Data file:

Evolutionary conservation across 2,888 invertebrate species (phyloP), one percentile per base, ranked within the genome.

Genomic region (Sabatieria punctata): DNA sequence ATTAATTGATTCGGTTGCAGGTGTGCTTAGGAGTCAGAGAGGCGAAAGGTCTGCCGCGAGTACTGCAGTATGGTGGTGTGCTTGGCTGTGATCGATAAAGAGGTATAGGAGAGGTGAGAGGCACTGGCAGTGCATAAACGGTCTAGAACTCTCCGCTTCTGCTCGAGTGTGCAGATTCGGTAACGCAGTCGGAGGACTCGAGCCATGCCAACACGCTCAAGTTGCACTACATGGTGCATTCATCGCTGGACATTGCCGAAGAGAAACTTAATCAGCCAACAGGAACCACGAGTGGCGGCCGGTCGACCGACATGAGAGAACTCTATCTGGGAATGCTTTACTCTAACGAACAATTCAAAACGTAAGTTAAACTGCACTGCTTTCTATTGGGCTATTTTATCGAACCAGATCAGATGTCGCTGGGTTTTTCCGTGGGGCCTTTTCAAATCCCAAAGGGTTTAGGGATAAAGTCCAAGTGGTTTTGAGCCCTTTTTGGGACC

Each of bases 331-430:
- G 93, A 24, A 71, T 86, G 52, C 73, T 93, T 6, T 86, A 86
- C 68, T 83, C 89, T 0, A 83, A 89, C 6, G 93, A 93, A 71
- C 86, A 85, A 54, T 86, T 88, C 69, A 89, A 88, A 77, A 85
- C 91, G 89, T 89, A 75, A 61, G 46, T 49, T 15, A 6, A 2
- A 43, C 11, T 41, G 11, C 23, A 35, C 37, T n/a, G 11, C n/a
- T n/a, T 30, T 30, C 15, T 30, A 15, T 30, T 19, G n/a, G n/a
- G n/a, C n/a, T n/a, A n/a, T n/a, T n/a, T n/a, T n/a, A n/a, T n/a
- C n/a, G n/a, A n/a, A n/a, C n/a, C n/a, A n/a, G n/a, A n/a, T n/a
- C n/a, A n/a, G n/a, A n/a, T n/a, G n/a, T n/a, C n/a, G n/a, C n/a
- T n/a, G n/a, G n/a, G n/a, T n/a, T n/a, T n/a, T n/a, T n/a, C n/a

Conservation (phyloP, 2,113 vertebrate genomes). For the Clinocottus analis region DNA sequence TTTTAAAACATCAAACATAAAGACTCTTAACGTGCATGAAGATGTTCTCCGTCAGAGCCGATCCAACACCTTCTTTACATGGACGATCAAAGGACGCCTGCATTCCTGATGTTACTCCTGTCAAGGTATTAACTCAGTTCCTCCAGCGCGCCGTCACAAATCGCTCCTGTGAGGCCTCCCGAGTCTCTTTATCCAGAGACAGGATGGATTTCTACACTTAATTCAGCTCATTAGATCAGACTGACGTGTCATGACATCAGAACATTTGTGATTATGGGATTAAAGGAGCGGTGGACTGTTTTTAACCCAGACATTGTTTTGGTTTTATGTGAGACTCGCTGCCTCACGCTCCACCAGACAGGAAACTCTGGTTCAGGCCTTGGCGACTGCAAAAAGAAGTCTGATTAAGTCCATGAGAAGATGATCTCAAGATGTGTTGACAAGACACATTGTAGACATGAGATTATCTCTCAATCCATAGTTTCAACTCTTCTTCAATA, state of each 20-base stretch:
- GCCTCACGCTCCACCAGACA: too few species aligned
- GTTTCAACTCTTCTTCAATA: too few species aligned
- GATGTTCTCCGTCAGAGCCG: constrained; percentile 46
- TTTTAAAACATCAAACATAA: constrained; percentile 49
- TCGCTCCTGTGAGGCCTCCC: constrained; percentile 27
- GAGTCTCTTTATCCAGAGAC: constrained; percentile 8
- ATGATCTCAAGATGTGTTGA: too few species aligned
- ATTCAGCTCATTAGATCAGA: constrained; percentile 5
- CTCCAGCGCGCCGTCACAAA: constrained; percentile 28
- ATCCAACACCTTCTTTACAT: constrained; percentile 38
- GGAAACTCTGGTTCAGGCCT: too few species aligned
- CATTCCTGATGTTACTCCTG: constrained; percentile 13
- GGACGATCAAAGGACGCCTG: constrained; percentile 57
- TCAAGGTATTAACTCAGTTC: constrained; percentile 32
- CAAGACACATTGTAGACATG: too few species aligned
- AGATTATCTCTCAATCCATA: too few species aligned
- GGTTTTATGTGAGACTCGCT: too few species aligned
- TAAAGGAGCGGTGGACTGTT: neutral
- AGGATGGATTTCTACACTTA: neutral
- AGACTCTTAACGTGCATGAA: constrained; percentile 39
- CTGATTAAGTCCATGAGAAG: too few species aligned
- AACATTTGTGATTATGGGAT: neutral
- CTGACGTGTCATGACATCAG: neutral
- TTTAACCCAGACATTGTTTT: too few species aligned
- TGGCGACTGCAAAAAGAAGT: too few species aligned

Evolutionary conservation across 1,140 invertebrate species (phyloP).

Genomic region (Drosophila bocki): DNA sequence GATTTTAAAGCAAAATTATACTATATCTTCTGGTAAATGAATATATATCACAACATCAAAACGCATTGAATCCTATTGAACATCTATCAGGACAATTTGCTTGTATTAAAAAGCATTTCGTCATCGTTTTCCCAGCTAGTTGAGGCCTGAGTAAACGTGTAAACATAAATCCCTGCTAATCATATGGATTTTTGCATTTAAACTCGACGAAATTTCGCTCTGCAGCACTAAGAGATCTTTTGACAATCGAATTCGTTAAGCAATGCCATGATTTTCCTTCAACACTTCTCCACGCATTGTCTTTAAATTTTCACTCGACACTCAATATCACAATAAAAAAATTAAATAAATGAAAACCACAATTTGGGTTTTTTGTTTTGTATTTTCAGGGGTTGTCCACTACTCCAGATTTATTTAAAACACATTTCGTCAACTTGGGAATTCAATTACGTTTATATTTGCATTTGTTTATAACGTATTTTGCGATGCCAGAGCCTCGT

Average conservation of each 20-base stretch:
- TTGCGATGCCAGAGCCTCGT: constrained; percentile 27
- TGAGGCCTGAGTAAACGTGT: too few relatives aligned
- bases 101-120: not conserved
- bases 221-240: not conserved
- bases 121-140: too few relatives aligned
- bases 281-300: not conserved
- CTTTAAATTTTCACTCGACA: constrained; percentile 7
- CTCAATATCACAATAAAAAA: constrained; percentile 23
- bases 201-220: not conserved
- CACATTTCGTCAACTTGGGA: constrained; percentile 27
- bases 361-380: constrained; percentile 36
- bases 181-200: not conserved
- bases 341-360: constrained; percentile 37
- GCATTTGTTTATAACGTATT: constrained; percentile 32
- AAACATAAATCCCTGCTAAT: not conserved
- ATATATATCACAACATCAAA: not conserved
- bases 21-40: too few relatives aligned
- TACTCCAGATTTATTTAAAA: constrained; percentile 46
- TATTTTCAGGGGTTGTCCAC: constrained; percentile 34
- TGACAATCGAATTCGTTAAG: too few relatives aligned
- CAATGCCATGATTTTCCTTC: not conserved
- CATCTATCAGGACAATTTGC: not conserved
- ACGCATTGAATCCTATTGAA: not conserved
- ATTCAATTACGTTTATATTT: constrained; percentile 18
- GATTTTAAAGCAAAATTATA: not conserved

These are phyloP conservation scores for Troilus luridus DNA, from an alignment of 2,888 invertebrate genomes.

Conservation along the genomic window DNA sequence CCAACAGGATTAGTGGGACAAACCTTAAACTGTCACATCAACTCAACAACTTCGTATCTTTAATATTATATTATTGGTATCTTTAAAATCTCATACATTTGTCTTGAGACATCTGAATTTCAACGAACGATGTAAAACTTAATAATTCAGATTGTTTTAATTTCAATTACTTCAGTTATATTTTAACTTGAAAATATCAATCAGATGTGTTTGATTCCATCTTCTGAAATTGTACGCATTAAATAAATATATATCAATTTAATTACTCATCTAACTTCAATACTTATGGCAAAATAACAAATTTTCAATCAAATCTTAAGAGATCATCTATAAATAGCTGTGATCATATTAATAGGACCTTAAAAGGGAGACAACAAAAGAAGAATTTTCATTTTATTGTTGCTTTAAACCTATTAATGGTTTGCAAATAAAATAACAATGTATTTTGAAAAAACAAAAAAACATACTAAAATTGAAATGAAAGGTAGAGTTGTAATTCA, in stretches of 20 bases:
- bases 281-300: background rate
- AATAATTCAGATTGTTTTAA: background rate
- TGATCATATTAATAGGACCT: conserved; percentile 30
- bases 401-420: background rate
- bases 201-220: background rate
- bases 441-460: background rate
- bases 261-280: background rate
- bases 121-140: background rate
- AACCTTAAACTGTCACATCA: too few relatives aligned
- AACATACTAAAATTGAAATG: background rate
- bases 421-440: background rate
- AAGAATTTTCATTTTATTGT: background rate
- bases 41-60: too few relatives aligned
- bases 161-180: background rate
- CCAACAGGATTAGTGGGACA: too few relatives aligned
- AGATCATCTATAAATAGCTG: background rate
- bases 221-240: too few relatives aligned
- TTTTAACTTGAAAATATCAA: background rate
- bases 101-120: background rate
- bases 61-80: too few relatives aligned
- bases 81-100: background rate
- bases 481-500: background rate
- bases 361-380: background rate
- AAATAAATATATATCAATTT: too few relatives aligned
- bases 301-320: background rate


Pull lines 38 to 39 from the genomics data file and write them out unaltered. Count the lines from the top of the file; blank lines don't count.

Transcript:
- TTTAACCCAGACATTGTTTT: too few species aligned
- TGGCGACTGCAAAAAGAAGT: too few species aligned